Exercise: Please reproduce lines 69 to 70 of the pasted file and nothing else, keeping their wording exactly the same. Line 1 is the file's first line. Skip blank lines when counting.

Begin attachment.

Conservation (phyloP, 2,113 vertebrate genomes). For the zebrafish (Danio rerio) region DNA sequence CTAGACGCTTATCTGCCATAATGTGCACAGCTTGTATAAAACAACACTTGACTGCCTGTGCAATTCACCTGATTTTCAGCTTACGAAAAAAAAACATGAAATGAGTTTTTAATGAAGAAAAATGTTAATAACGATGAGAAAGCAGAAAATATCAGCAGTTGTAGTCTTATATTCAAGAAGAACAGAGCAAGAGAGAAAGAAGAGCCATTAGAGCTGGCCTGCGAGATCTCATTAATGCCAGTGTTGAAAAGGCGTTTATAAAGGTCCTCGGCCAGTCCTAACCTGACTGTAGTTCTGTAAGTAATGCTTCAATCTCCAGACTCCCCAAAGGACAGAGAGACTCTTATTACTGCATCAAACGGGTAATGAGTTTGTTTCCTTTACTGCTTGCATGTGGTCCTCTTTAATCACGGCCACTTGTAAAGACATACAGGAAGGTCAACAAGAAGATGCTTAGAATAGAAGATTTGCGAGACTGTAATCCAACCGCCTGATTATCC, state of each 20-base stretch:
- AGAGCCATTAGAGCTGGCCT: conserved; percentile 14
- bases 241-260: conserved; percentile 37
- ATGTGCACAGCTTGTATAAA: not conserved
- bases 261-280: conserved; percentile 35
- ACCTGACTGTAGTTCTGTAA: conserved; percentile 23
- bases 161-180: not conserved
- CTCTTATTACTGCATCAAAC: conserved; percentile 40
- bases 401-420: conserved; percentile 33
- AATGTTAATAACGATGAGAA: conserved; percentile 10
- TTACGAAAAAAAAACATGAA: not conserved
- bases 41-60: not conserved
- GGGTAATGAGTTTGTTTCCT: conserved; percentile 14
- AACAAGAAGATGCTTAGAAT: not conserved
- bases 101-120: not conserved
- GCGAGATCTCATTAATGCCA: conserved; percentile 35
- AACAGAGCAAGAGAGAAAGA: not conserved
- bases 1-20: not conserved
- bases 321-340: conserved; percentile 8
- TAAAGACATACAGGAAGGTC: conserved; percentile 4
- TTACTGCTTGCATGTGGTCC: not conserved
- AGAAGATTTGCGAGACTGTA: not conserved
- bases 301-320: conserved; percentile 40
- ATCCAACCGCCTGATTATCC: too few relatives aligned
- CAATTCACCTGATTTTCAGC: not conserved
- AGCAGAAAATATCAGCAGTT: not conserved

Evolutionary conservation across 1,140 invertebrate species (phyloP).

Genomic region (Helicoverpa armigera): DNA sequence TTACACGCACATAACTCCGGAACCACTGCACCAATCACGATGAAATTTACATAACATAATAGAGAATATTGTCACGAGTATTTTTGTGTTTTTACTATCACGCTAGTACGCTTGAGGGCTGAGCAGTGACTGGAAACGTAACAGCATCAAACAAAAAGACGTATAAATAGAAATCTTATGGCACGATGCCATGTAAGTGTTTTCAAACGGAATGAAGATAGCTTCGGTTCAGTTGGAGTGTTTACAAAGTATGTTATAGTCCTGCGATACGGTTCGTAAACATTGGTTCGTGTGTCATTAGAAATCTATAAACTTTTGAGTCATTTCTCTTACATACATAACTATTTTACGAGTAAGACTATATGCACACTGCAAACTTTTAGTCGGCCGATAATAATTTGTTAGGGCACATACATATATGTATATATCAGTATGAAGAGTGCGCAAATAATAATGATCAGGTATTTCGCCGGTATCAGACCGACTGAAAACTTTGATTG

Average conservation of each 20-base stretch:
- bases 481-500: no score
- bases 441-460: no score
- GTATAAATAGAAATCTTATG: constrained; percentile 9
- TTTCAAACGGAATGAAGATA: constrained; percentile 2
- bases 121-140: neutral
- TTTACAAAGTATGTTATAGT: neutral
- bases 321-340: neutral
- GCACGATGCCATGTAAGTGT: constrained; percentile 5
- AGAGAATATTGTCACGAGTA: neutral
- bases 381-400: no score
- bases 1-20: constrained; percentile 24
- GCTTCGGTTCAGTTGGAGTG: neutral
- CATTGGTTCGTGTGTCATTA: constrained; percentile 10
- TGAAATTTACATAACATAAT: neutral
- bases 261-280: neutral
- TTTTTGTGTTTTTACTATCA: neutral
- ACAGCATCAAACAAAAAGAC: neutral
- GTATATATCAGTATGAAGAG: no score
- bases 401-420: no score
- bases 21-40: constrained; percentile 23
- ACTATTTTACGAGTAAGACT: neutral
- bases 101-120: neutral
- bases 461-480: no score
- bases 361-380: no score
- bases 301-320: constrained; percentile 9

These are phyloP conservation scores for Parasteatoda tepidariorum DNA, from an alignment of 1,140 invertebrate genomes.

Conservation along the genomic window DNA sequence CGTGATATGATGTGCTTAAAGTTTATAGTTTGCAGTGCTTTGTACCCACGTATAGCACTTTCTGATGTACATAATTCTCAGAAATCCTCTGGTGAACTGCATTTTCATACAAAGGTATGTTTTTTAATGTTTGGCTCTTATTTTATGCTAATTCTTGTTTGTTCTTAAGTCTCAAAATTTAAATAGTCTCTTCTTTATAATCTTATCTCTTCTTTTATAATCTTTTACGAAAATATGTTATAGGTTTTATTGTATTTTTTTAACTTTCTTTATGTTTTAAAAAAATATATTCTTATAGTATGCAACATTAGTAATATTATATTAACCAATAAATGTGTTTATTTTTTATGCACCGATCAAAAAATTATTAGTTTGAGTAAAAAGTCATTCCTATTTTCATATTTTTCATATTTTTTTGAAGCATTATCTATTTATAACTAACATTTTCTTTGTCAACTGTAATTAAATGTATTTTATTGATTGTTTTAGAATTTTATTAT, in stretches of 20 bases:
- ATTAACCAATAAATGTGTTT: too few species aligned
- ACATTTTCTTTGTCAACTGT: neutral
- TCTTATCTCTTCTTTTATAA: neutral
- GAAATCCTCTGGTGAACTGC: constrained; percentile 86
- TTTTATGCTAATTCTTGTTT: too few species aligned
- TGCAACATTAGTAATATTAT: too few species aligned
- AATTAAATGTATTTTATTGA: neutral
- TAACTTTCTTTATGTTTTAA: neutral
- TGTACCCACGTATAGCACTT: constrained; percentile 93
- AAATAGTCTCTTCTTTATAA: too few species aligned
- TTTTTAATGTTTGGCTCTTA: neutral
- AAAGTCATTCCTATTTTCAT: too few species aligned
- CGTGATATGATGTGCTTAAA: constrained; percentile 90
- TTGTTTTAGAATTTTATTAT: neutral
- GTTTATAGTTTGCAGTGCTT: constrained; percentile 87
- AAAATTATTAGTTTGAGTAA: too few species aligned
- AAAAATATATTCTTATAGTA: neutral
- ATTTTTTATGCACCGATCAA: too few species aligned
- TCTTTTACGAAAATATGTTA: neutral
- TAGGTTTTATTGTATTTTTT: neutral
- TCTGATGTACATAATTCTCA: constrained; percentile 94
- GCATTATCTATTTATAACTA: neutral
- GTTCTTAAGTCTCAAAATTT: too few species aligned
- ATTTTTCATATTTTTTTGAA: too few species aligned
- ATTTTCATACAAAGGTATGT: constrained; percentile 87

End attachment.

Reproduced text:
- CGTGATATGATGTGCTTAAA: constrained; percentile 90
- TTGTTTTAGAATTTTATTAT: neutral